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Latitude: 55.7952 / 55°47'42"N
Longitude: -4.095 / 4°5'42"W
OS Eastings: 268753
OS Northings: 657749
OS Grid: NS687577
Mapcode National: GBR 3Z.7S8K
Mapcode Global: WH4QP.2L8Q
Entry Name: Blantyre, Mayberry Place, St Joseph's Catholic Church Including Boundary Walls, Gatepiers and Railings
Listing Date: 29 November 2004
Source: Historic Scotland
Source ID: 397844
Historic Scotland Designation Reference: LB50018
Building Class: Cultural
County: South Lanarkshire
Electoral Ward: Blantyre
Traditional County: Lanarkshire
Pugin and Pugin, dated 1905. Tall, rectangular-plan gothic-detailed church with 7-bay nave, side aisles incorporating chapels and confessionals, polygonal stair tower and oratory (former baptistry). Bull-faced red sandstone with polished ashlar dressings. Deep base course and moulded eaves course; string courses to SW. Traceried circular, pointed- and segmental-arched openings, some hoodmoulded. 2- and 3-stage coped buttresses; Voussoirs; raked cills; quatrefoil vents.
SW (PRINCIPAL) ELEVATION: tall gabled elevation with 2 doors (each 2-leaf boarded timber with traceried head) surmounted by relief-carved and dated band giving way to tall windows, centre buttress with carved statue of St Joseph in niche at 2nd stage; circular window in gablehead surmounted by further tiny circular window and cross finial. Outer buttresses giving way to projecting, buttressed stair tower at left and side aisle beyond with door and circular window offset above; broader single stage oratory projecting at right and masking side aisle, flat-roofed bay with segmental arched tripartite window at outer right probably later. All openings pointed-arch unless otherwise stated.
NW ELEVATION: projecting side aisle with window to each bay, door to penultimate bay at left, 2 small windows to outer left and further window on return to left; regular fenestration with dividing buttresses to 1st stage of nave and tall window to chancel window to chancel, all others segmental.
SE ELEVATION: mirrors NW elevation but with additional full-width flat-roofed passageway projecting from side aisle. Windows to side aisle and passageway square-headed incorporating trefoil tracery.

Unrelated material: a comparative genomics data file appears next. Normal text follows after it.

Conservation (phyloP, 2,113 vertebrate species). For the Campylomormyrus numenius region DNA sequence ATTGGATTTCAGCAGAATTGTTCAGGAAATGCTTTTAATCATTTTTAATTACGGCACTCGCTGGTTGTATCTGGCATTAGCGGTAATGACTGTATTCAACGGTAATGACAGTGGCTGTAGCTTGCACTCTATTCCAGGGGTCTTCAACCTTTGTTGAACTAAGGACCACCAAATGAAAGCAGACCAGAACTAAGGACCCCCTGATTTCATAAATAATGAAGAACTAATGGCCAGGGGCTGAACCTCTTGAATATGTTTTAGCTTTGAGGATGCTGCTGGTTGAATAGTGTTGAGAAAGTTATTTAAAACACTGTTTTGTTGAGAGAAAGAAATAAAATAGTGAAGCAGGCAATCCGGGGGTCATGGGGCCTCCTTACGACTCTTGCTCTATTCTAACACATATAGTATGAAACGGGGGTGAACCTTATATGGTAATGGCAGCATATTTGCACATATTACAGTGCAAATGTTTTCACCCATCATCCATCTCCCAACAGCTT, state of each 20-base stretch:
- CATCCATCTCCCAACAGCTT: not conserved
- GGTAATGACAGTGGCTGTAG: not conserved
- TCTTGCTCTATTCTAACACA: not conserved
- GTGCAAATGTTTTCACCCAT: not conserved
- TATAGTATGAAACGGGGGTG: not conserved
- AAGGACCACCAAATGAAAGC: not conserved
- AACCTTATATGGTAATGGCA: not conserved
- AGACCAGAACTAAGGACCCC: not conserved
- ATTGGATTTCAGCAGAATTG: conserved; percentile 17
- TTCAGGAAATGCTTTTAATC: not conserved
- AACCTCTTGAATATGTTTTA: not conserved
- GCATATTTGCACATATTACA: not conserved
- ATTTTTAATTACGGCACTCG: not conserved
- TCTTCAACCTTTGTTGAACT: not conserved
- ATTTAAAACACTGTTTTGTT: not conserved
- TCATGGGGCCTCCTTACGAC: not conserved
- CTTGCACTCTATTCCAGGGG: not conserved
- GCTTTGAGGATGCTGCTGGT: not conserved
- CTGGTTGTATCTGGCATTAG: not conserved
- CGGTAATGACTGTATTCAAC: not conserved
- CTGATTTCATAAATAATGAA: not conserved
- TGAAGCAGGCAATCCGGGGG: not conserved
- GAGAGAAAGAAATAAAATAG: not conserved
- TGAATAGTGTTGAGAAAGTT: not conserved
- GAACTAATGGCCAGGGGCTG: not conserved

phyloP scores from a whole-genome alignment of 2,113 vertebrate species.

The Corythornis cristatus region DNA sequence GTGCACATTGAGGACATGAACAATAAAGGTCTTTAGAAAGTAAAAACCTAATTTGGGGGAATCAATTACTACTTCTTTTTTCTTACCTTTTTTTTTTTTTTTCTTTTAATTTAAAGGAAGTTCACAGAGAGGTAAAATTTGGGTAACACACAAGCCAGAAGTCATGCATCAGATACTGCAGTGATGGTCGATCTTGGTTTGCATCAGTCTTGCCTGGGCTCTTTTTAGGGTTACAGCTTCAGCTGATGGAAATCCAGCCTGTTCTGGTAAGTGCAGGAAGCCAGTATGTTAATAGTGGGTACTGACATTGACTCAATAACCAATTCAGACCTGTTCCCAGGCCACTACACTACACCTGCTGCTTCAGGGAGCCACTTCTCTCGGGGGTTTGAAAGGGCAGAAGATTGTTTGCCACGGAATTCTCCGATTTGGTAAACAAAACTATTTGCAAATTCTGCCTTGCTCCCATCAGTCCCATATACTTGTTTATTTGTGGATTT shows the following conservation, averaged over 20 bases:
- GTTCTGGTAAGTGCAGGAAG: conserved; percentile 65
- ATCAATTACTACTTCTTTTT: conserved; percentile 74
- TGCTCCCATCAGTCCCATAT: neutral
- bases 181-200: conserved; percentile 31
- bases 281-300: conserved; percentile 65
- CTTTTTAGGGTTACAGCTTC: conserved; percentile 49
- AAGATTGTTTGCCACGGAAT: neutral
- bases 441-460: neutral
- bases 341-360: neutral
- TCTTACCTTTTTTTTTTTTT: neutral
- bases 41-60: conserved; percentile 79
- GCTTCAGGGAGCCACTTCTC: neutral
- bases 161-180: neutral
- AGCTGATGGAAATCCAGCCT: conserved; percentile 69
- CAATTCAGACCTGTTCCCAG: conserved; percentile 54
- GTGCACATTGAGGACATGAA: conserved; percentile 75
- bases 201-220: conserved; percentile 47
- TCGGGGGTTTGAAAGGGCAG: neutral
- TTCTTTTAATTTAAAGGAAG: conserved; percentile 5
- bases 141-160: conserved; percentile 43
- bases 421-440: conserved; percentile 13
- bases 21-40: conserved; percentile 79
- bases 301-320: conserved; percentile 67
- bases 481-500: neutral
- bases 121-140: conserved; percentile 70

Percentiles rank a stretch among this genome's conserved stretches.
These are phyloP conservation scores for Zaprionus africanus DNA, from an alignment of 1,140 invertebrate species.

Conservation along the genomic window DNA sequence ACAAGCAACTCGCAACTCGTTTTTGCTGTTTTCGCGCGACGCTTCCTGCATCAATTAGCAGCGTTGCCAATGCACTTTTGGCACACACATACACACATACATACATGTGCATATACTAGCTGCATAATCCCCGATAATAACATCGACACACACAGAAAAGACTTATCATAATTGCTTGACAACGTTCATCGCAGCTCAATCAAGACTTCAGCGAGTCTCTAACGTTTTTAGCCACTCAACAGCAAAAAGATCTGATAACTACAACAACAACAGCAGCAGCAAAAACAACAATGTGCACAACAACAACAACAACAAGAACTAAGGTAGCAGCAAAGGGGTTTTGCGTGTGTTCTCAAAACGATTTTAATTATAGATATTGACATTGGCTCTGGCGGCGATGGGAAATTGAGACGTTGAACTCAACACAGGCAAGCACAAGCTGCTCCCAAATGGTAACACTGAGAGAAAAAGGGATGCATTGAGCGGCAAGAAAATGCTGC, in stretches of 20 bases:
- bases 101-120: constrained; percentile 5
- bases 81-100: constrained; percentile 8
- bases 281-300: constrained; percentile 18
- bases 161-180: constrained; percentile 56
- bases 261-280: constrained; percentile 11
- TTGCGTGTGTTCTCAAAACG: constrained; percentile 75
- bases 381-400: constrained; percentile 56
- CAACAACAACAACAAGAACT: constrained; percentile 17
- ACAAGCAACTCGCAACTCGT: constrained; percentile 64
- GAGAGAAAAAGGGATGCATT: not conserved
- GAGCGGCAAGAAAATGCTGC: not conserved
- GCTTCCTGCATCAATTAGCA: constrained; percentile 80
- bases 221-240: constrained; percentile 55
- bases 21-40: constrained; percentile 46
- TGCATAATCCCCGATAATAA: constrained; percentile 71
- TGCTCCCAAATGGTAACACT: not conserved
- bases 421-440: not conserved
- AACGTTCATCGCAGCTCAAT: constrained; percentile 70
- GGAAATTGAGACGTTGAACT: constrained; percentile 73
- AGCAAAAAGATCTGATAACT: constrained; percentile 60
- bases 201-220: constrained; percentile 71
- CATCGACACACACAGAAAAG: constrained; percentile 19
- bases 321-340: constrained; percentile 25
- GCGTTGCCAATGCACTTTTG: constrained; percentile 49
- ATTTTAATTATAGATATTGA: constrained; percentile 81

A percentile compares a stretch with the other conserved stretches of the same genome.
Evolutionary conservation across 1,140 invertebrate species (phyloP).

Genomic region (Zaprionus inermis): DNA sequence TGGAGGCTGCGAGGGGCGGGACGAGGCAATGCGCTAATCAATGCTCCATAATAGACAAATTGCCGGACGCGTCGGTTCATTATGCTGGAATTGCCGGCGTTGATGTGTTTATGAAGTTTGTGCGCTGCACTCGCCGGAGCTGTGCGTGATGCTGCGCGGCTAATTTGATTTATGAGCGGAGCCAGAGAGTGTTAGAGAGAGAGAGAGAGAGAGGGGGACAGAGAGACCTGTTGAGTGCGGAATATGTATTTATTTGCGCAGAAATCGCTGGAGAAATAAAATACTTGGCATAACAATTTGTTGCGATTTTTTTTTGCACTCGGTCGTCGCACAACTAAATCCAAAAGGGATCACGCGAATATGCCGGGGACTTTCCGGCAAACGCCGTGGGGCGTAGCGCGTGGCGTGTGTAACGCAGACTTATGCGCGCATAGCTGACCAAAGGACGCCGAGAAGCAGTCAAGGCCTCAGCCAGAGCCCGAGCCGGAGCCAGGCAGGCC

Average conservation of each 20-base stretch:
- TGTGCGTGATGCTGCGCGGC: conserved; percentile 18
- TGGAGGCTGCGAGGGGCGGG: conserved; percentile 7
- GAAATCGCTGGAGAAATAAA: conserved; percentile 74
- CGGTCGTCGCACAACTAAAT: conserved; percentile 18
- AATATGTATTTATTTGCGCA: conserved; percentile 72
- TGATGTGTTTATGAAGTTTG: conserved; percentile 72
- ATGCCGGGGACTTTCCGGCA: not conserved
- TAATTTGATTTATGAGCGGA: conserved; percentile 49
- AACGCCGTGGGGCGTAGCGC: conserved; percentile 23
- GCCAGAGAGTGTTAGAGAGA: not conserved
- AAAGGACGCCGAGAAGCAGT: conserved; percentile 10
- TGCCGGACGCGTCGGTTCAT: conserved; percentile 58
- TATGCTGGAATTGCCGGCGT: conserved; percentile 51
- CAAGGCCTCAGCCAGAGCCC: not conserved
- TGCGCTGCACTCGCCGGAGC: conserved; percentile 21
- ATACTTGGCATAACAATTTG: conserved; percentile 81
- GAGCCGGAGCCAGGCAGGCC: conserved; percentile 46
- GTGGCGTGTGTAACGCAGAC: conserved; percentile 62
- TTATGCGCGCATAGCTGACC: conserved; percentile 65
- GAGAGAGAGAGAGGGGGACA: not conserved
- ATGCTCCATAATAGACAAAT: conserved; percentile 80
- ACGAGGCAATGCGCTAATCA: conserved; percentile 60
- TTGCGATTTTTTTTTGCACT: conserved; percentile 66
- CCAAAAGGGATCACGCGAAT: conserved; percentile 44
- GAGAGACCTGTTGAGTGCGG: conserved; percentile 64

NE ELEVATION: large segmental-arched window at centre close to gablehead and 2 small gabled bays projecting at left.
INTERIOR: fine arcaded interior with clerestory windows and queenpost truss roof with some stencilled panels to chancel. Fixed timber pews. Coloured marble fittings mostly 1928 (see Notes). Window from baptistry moved to New Baptistry 1991. E window, John Hardman Studio, depicts Holy Spirit with emblems of Four Evangelists. Organ in small timber gallery to SW.
Diamond-pattern leading glazing with coloured margins and much coloured figurative glass; secondary exterior plastic guards. Small green slates with pierced ridge tiles. Ashlar-coped skews with mitre skewputts. Decorative cast-iron square-section gutters and rainwater hoppers with polygonal downpipes.
BOUNDARY WALLS, GATEPIERS AND RAILINGS: low saddleback-coped bull-faced boundary walls with inset railings and polygonal gatepiers.
Ecclesiastical building in use as such. Opened on the 18th of June, 1905, just one year after the death of Peter Paul Pugin, St Joseph's is dominantly sited on the Glasgow road adjacent to the Livingstone Memorial Church. Blantyre's prosperity at this time was due to the opening of six collieries. The tall building with steeply-pitched roof is said to rival (though not permitted to rise above) the six-stage tower of the Memorial Church. Officials at the opening ceremony included preacher Dr Hackett, Deacon Fr O'Neil, Sub-deacon Fr Smythe and Archbishop of Glasgow J Maguire. Built at a cost of £100,000, St Joseph's underwent little change until 1924 when the vestry area and sacristy may have been added, and 1928 reredos of Caen marble and altar of Carrara marble were designed by Ernest Schoefelberg of London and erected by Messrs Vickers of Glasgow. At that time, the interior was re-decorated by Messrs Stirling & Sons of Glasgow to the designs of Mr Morton of the Glasgow School of Art, and stencils executed by John Hardman Studios. The church was re-opened on the 4th August, 1928. The next significant date seems to be 1948 when the east rose window was installed by John Hardman Studio, Birmingham at a cost of £775, and the Sacred Heart Altar (Baptistry) of 'white Sicilian and coloured marbles similar to present altars' by Galbraith & Winton Ltd, Marble & Tile Contractors, at a cost of £1,466. Further work was carried out by the John Hardman Studios in 1954. St Joseph's principal gabled elevation is divided into the standard 'A' form typical of Peter Paul Pugin, and is a perfect example of his basilican plan as described by Sanders 'with a short sanctuary and clear views from the nave and aisles, which had become standard for British Catholic churches at least since E W Pugin's adoption of slightly before 1860'. The Art Deco Presbytery flanks the church to its north west and is listed separately.
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